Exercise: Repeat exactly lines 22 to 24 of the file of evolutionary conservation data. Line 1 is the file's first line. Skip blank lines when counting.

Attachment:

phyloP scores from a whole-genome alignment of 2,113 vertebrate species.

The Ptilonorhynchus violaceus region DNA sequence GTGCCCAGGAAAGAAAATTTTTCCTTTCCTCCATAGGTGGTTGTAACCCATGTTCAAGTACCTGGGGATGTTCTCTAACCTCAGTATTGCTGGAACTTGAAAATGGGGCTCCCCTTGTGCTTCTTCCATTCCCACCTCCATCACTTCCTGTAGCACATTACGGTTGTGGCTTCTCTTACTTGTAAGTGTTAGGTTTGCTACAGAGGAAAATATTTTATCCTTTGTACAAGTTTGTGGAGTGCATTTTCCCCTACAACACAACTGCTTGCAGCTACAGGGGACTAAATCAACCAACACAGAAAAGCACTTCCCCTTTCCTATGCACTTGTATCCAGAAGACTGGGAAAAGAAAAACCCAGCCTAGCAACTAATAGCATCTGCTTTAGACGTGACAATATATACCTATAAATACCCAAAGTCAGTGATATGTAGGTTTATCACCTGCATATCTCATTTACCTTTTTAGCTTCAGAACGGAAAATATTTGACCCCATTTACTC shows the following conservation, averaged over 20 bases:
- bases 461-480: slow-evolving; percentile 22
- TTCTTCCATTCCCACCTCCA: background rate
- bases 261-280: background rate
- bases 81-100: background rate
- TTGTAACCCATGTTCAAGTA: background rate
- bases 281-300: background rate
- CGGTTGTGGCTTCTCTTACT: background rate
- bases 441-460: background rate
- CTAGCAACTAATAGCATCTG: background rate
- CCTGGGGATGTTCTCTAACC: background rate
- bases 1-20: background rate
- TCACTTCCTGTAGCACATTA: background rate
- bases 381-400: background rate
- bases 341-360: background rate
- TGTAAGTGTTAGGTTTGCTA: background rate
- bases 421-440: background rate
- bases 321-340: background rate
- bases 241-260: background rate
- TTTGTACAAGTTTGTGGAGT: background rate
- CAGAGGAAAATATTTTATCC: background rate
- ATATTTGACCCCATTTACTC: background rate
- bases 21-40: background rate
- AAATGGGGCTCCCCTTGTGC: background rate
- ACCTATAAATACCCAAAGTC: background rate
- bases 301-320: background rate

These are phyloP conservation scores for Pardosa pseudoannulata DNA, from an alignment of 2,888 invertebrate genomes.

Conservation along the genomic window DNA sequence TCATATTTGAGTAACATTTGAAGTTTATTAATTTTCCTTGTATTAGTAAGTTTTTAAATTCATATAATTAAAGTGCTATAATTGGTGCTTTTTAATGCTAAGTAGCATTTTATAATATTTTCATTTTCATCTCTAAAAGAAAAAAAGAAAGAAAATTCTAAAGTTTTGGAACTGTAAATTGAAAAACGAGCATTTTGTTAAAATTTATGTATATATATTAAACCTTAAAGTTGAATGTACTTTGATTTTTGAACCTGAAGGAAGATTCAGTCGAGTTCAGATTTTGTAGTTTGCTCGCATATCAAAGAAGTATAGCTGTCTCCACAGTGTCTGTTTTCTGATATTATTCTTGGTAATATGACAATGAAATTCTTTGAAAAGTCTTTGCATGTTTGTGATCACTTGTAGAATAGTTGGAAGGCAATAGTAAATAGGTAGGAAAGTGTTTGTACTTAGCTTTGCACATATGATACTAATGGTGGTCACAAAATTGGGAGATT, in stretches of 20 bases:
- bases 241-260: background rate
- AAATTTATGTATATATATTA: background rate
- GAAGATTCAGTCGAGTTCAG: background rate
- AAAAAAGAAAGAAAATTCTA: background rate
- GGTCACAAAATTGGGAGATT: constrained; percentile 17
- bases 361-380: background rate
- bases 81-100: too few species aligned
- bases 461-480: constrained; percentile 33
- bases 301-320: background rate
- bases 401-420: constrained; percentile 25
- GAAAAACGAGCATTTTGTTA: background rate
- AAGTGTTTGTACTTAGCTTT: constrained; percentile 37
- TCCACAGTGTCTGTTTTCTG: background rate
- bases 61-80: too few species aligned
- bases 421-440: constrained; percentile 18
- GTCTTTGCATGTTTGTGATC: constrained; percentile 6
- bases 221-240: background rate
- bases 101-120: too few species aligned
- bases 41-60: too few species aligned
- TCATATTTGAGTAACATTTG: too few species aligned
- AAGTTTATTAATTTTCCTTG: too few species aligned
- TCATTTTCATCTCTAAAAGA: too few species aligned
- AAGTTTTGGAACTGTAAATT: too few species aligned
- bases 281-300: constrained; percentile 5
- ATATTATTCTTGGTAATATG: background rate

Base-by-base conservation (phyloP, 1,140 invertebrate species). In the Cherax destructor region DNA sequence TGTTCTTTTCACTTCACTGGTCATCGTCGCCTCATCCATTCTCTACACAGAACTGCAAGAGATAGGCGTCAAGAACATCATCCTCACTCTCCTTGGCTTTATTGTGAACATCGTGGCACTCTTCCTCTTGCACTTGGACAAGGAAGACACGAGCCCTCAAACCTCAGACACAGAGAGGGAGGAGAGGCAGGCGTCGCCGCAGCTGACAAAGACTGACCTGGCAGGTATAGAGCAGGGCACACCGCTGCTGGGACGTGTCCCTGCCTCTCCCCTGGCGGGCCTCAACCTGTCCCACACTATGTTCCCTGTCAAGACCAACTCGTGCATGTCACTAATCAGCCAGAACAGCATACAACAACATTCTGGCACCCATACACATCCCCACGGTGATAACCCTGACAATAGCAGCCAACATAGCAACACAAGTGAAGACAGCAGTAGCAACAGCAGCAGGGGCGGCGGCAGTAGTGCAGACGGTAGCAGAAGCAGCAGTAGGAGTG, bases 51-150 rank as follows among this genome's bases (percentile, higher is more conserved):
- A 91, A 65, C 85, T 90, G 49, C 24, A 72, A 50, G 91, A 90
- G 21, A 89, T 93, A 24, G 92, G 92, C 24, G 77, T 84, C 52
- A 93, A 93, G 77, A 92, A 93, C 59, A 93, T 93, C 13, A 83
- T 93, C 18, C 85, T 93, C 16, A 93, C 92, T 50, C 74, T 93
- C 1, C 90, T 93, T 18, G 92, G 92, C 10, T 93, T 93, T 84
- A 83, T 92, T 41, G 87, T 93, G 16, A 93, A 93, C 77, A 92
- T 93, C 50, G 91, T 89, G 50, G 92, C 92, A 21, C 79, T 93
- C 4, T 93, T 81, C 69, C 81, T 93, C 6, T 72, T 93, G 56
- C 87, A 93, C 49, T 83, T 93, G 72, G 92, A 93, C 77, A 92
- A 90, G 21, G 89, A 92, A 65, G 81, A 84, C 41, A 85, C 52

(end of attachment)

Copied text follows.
- CAGAGGAAAATATTTTATCC: background rate
- ATATTTGACCCCATTTACTC: background rate
- bases 21-40: background rate